Daniel Berrigan has consistently preached and demonstrated the truth of the Gospel of nonviolence in a life that has moved from churches to the campus, from city streets and demonstrations to retreat centers, from media appearances to courtrooms and jails. In the foreword, John Dear says of him: "His life fits into the Acts of the Apostles, one of his favorites, with its rhythm of arrests, jails, courtroom scenes and eloquent testimony." Berrigan has written over 50 books and continues to teach, lecture, lead retreats, write poetry, and offer his witness to the power of peace. The talks, essays, poems, and reflections in this top-drawer paperback present an incisive overview of this Jesuit's ardent faith, prophetic utterances, and ethical convictions.

The various pieces are organized in chapters titled: They Shall Beat Their Swords into Plowshares; The Way, the Truth, and the Life; Prophets and Peacemakers; Sermons and Homilies; and Christians in a Warmaking State. Berrigan has seen and experienced many twists and turns in his long quest for justice and peace. In this volume, there are thoughtful and passionate tributes to Dorothy Day, Martin Luther King, Jr., Thomas Merton, Archbishop Romero, the four churchmen and the Jesuit Martyrs of El Salvador, Sister Corita Kent, Rabbi Abraham Heschel, William Stringfellow, and his brother, Philip Berrigan. Here are Christians who were not afraid to stand up and be counted on the side of peace and nonviolence. Here were courageous individuals unwilling to turn away from the poor and the wretched of the earth. They resisted war and the constant beat of hatred and violence.

Berrigan is an idealist but certainly not a naïve one. He writes:

"I regard war as a brute fact of our lifetime, and more, as a metaphor, an emblem. War reveals the contempt for life implied in current forms of the wasting of life — abortion, capital murder, medical experimentation, warehousing of the aged, denial of housing and education and food and healthcare and a clean environment.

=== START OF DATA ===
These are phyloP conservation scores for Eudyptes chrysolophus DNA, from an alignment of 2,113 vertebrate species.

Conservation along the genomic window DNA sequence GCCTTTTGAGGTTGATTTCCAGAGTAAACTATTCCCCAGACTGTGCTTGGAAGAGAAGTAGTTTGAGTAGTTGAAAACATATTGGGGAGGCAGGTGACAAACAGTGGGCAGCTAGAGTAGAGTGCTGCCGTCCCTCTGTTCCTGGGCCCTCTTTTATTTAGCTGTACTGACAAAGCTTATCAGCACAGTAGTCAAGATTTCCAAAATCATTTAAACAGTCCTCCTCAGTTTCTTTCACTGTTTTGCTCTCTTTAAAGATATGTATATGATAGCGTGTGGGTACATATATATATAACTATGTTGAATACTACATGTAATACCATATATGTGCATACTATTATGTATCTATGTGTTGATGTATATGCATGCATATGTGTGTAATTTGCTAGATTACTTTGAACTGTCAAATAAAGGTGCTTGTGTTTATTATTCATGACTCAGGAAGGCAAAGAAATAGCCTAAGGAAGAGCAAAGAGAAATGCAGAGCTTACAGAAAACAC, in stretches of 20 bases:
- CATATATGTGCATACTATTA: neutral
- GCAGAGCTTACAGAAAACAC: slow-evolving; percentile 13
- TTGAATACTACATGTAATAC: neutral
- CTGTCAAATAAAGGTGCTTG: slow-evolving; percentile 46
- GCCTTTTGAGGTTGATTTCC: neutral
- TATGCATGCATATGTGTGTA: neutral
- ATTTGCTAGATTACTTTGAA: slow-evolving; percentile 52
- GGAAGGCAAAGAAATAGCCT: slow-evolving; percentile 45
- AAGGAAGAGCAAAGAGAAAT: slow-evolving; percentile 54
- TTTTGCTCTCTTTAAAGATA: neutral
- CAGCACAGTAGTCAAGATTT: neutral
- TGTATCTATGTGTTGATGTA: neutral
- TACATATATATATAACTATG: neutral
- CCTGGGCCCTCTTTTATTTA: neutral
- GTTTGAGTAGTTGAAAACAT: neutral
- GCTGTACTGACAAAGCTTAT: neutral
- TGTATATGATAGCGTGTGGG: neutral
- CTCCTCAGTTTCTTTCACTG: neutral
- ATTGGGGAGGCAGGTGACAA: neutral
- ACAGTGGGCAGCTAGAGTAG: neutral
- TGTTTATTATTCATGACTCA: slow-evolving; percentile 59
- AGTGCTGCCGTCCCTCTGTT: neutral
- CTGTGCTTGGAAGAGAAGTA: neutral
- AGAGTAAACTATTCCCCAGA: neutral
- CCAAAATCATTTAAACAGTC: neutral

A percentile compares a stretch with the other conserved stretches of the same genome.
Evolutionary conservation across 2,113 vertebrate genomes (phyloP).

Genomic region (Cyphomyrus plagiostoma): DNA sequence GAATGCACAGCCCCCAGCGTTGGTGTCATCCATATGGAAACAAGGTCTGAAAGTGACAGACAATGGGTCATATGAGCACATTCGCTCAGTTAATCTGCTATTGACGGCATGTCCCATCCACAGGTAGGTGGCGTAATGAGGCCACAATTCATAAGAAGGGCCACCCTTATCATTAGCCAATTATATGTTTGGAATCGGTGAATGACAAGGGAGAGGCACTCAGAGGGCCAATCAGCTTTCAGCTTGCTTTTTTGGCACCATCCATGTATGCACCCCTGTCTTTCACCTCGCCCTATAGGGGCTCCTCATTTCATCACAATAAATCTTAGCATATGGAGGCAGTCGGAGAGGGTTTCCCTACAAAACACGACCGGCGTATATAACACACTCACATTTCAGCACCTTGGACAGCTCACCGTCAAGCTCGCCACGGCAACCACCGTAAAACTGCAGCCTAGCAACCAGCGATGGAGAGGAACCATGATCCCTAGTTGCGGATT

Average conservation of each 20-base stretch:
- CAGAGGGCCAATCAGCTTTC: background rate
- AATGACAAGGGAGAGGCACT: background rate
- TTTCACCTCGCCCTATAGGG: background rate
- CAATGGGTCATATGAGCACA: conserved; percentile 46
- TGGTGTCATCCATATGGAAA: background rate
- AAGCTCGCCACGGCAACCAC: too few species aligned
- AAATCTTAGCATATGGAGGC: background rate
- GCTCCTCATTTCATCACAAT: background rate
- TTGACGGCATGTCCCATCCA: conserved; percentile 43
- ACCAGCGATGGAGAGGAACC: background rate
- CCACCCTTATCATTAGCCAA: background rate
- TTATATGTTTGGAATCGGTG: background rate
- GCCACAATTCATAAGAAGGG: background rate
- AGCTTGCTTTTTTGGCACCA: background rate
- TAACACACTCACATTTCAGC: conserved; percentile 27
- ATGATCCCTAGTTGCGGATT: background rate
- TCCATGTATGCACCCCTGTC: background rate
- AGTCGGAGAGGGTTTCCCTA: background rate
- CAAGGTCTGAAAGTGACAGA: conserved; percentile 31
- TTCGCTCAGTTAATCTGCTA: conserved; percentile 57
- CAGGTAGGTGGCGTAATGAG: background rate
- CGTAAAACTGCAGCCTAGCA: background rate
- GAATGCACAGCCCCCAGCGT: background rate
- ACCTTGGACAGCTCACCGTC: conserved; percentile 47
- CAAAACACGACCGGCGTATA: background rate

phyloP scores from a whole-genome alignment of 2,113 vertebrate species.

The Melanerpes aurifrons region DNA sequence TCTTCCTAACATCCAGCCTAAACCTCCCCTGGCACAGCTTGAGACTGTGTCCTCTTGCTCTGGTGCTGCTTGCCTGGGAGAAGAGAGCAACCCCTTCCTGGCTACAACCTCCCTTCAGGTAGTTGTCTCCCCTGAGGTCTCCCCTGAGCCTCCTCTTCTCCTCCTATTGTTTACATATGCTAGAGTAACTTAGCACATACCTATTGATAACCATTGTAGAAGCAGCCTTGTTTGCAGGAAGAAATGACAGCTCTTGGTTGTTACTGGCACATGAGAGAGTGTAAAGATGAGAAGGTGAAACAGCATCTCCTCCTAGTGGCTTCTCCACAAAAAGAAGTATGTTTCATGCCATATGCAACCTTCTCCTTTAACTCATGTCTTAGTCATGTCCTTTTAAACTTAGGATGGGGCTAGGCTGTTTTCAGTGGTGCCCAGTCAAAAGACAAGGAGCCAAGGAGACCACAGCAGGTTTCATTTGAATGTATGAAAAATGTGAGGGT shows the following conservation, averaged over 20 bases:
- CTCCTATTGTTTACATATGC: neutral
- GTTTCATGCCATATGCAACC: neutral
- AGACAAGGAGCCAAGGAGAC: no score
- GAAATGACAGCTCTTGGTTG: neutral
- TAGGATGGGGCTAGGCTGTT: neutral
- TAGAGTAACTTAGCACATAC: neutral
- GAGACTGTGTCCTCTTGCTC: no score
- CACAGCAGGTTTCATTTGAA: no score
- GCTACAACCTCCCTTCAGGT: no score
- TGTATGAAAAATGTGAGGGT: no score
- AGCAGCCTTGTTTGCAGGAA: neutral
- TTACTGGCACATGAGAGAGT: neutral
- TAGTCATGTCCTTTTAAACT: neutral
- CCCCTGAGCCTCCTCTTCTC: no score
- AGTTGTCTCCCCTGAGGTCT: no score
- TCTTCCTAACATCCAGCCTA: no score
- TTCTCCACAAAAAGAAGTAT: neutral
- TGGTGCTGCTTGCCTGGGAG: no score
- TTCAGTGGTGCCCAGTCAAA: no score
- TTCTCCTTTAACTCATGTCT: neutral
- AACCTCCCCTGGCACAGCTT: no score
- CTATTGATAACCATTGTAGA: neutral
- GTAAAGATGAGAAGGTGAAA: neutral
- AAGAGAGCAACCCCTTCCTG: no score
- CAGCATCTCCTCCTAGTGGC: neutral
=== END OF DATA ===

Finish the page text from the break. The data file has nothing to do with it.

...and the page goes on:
"In wartime, crimes against the living are not only to be taken for granted, but are considered inevitable, even praiseworthy.

"War also is a kind of periodic explosion in nature, of the spiritual ills that fester beneath the skin and skull of the culture, ills like racism, sexism, greed and duplicity in high and low places."

Over the years, Berrigan has been saddened by Christians who have aided and abetted the engines of war and turned away from Jesus' call to love our enemies and to put down the sword. Some have tried to make a case for just wars, while others marched in lockstep with those who have touted military solutions to age-old problems. Some of the most touching selections are in reference to his brother Philip who died in 2002 after having spent nearly eleven years in prison for nonviolent resistance against war. Peacemaking is a long and arduous journey that has brought the author face-to-face with the worst and the best that is within us.

Berrigan still nurtures hope. He is an inveterate believer in the resurrection. These pages shine with his persistent efforts to speak out against the darkness that comes with war, the international arms trade, and the arrogant imperialism which inspires more violence against people around the world. The work for peace is more urgent than ever, and there is no greater soul to turn to for guidance and inspiration than Daniel Berrigan, a Christian who always speaks words of truth. And those words are forever fresh.